the economic consequences of civic engagement

unemplyment report cover “Civic Health and Unemployment: Can Engagement Strengthen the Economy?” That is the title of a new report that we released today with the National Conference on Citizenship, Civic Enterprises, the Saguaro Seminar, and the National Constitution Center.

We ran a regression with all the major economic factors thought to explain changes in employment in recent years. That model explained about 28% of the variance in unemployment at the state level. We then added civic engagement measures. The new model explained 64% of the variance. Several civic measures—notably volunteering, working with neighbors, and attending meetings—were statistically significant and strong predictors of unemployment change; none of the individual economic factors retained their significance.

In short, the more civic engagement, the less unemployment. Some of the details are interesting as well. For example, newspaper reading is a positive predictor, although it just missed being statistically significant in the final model that we chose to use. But television and internet news consumption were negative predictors, to statistically significant degrees. More couch potatoes=more unemployment.

The report offers many caveats and is written–appropriately–in a very cautious style. But if we had chosen to play by Beltway Rules, we would have simply said that civic engagement is the underlying factor responsible for how states have weathered the recession. That theory at least deserves more attention. It seems plausible to us because:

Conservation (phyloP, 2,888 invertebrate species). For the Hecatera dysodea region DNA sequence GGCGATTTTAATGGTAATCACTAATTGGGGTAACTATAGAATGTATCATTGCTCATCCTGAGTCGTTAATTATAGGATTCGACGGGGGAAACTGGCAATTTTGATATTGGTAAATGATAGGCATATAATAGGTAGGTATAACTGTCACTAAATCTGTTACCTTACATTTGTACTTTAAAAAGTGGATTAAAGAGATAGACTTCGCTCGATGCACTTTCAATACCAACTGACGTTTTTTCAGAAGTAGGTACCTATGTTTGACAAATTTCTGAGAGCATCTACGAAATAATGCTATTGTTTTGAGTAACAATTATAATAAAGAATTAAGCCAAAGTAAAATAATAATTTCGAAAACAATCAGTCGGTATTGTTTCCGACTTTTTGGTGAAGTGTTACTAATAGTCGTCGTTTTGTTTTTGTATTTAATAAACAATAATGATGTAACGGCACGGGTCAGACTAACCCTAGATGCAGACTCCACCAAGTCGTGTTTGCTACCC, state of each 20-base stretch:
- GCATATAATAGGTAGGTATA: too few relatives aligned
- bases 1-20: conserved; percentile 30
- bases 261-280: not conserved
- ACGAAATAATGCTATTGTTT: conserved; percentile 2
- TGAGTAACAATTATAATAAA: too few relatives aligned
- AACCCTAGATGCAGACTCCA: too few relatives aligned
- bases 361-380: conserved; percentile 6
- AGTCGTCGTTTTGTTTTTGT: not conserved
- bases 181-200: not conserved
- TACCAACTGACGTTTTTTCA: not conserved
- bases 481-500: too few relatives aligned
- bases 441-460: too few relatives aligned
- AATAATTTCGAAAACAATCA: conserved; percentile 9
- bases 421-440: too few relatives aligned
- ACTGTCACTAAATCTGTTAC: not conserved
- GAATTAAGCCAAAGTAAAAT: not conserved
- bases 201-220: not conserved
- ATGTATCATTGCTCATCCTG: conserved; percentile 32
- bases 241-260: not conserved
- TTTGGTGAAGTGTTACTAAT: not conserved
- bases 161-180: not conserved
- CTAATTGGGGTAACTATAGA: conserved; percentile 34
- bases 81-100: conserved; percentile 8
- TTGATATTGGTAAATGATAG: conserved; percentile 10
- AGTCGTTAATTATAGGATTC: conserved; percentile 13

• Participation in civil society can develop skills, confidence, and habits that make individuals employable and strengthen the networks that help them to find jobs
  • People get jobs through social networks (online and offline)
  • Participation in civil society spreads information relevant to investors and workers
  • Participation in civil society is strongly correlated with trust in other people, and people who trust others are more likely to invest and hire
  • Communities and political jurisdictions with stronger civil societies are more likely to have good governments
  • Civic engagement can encourage people to feel attached to their communities

The report concludes:

Even at a time when the global economy has been buffeted by strong and dangerous forces, all communities have capital and skills that can be deployed to create or preserve jobs. Investors may be more willing to create jobs locally if they trust other people and the local government, if they feel attached to their community, if they know about opportunities and can disseminate information efficiently, and if they feel that the local workforce is skilled. All these factors correlate with civic engagement. Those correlations, plus the other evidence cited in this report, lend some plausibility to the thesis that civic health matters for economic resilience.

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About Peter

Associate Dean for Research and the Lincoln Filene Professor of Citizenship and Public Affairs at Tufts University's Tisch College of Civic Life. Concerned about civic education, civic engagement, and democratic reform in the United States and elsewhere.